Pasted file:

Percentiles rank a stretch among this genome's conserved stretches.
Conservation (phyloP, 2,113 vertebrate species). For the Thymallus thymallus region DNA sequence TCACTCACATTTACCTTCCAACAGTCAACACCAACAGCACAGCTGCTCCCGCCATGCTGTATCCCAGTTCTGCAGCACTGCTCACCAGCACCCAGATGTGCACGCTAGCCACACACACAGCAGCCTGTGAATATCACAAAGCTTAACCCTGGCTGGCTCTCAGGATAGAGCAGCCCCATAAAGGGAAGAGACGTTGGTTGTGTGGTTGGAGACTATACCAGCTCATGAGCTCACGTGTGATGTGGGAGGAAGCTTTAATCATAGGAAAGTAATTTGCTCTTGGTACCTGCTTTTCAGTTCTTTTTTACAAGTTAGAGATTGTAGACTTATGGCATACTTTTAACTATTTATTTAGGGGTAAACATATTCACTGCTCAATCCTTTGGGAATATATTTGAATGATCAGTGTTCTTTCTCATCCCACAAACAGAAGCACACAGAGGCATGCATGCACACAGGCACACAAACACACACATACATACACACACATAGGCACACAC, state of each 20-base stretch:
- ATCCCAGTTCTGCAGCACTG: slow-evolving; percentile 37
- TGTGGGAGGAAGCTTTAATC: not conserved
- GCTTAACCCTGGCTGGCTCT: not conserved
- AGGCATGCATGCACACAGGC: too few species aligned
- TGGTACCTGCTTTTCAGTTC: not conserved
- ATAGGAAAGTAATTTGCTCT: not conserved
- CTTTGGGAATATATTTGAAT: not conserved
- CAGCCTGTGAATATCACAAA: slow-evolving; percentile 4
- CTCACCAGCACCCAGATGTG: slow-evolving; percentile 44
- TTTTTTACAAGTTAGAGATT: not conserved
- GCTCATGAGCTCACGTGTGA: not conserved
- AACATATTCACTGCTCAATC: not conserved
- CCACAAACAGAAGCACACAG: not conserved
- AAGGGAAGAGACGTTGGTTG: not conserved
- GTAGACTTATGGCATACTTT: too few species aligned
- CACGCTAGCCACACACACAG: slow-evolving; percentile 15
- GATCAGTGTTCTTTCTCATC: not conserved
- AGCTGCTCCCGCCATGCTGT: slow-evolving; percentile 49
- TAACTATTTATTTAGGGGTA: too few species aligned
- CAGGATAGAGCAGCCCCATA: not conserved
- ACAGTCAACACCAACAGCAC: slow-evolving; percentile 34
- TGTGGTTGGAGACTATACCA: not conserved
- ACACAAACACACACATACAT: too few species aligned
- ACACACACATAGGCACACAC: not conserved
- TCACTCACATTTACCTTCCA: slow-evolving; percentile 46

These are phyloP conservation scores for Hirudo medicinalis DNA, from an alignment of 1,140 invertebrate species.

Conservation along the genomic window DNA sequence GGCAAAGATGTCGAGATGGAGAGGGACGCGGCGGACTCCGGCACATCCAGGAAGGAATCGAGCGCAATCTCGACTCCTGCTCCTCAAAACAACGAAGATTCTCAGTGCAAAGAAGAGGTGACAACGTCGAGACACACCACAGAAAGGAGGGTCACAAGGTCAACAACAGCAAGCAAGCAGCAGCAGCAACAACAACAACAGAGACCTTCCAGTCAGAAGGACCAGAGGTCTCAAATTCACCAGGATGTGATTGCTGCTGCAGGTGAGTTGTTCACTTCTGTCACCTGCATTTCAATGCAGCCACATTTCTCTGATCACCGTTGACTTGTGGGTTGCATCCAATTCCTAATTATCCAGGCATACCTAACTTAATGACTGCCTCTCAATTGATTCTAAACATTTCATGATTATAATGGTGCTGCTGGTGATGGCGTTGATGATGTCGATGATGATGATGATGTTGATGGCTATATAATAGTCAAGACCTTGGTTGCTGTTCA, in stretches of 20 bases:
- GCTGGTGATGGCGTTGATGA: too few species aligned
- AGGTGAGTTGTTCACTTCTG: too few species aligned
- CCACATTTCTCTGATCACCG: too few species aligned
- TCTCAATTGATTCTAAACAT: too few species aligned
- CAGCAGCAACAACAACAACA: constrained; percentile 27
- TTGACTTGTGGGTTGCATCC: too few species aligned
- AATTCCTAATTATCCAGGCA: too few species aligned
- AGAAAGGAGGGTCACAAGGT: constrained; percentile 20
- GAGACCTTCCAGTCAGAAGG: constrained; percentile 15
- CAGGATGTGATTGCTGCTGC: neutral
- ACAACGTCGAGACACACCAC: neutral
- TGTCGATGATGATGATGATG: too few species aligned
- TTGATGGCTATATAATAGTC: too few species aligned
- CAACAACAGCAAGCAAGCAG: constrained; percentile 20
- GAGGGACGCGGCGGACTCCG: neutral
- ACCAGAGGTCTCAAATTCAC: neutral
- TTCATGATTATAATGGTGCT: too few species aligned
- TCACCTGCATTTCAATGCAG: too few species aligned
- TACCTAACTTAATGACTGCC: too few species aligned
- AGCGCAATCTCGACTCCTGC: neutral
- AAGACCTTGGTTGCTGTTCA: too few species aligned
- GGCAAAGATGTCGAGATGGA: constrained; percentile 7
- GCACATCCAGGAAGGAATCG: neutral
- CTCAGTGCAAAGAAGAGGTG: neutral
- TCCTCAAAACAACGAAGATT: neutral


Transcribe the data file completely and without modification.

Percentiles rank a stretch among this genome's conserved stretches.
Conservation (phyloP, 2,113 vertebrate species). For the Thymallus thymallus region DNA sequence TCACTCACATTTACCTTCCAACAGTCAACACCAACAGCACAGCTGCTCCCGCCATGCTGTATCCCAGTTCTGCAGCACTGCTCACCAGCACCCAGATGTGCACGCTAGCCACACACACAGCAGCCTGTGAATATCACAAAGCTTAACCCTGGCTGGCTCTCAGGATAGAGCAGCCCCATAAAGGGAAGAGACGTTGGTTGTGTGGTTGGAGACTATACCAGCTCATGAGCTCACGTGTGATGTGGGAGGAAGCTTTAATCATAGGAAAGTAATTTGCTCTTGGTACCTGCTTTTCAGTTCTTTTTTACAAGTTAGAGATTGTAGACTTATGGCATACTTTTAACTATTTATTTAGGGGTAAACATATTCACTGCTCAATCCTTTGGGAATATATTTGAATGATCAGTGTTCTTTCTCATCCCACAAACAGAAGCACACAGAGGCATGCATGCACACAGGCACACAAACACACACATACATACACACACATAGGCACACAC, state of each 20-base stretch:
- ATCCCAGTTCTGCAGCACTG: slow-evolving; percentile 37
- TGTGGGAGGAAGCTTTAATC: not conserved
- GCTTAACCCTGGCTGGCTCT: not conserved
- AGGCATGCATGCACACAGGC: too few species aligned
- TGGTACCTGCTTTTCAGTTC: not conserved
- ATAGGAAAGTAATTTGCTCT: not conserved
- CTTTGGGAATATATTTGAAT: not conserved
- CAGCCTGTGAATATCACAAA: slow-evolving; percentile 4
- CTCACCAGCACCCAGATGTG: slow-evolving; percentile 44
- TTTTTTACAAGTTAGAGATT: not conserved
- GCTCATGAGCTCACGTGTGA: not conserved
- AACATATTCACTGCTCAATC: not conserved
- CCACAAACAGAAGCACACAG: not conserved
- AAGGGAAGAGACGTTGGTTG: not conserved
- GTAGACTTATGGCATACTTT: too few species aligned
- CACGCTAGCCACACACACAG: slow-evolving; percentile 15
- GATCAGTGTTCTTTCTCATC: not conserved
- AGCTGCTCCCGCCATGCTGT: slow-evolving; percentile 49
- TAACTATTTATTTAGGGGTA: too few species aligned
- CAGGATAGAGCAGCCCCATA: not conserved
- ACAGTCAACACCAACAGCAC: slow-evolving; percentile 34
- TGTGGTTGGAGACTATACCA: not conserved
- ACACAAACACACACATACAT: too few species aligned
- ACACACACATAGGCACACAC: not conserved
- TCACTCACATTTACCTTCCA: slow-evolving; percentile 46

These are phyloP conservation scores for Hirudo medicinalis DNA, from an alignment of 1,140 invertebrate species.

Conservation along the genomic window DNA sequence GGCAAAGATGTCGAGATGGAGAGGGACGCGGCGGACTCCGGCACATCCAGGAAGGAATCGAGCGCAATCTCGACTCCTGCTCCTCAAAACAACGAAGATTCTCAGTGCAAAGAAGAGGTGACAACGTCGAGACACACCACAGAAAGGAGGGTCACAAGGTCAACAACAGCAAGCAAGCAGCAGCAGCAACAACAACAACAGAGACCTTCCAGTCAGAAGGACCAGAGGTCTCAAATTCACCAGGATGTGATTGCTGCTGCAGGTGAGTTGTTCACTTCTGTCACCTGCATTTCAATGCAGCCACATTTCTCTGATCACCGTTGACTTGTGGGTTGCATCCAATTCCTAATTATCCAGGCATACCTAACTTAATGACTGCCTCTCAATTGATTCTAAACATTTCATGATTATAATGGTGCTGCTGGTGATGGCGTTGATGATGTCGATGATGATGATGATGTTGATGGCTATATAATAGTCAAGACCTTGGTTGCTGTTCA, in stretches of 20 bases:
- GCTGGTGATGGCGTTGATGA: too few species aligned
- AGGTGAGTTGTTCACTTCTG: too few species aligned
- CCACATTTCTCTGATCACCG: too few species aligned
- TCTCAATTGATTCTAAACAT: too few species aligned
- CAGCAGCAACAACAACAACA: constrained; percentile 27
- TTGACTTGTGGGTTGCATCC: too few species aligned
- AATTCCTAATTATCCAGGCA: too few species aligned
- AGAAAGGAGGGTCACAAGGT: constrained; percentile 20
- GAGACCTTCCAGTCAGAAGG: constrained; percentile 15
- CAGGATGTGATTGCTGCTGC: neutral
- ACAACGTCGAGACACACCAC: neutral
- TGTCGATGATGATGATGATG: too few species aligned
- TTGATGGCTATATAATAGTC: too few species aligned
- CAACAACAGCAAGCAAGCAG: constrained; percentile 20
- GAGGGACGCGGCGGACTCCG: neutral
- ACCAGAGGTCTCAAATTCAC: neutral
- TTCATGATTATAATGGTGCT: too few species aligned
- TCACCTGCATTTCAATGCAG: too few species aligned
- TACCTAACTTAATGACTGCC: too few species aligned
- AGCGCAATCTCGACTCCTGC: neutral
- AAGACCTTGGTTGCTGTTCA: too few species aligned
- GGCAAAGATGTCGAGATGGA: constrained; percentile 7
- GCACATCCAGGAAGGAATCG: neutral
- CTCAGTGCAAAGAAGAGGTG: neutral
- TCCTCAAAACAACGAAGATT: neutral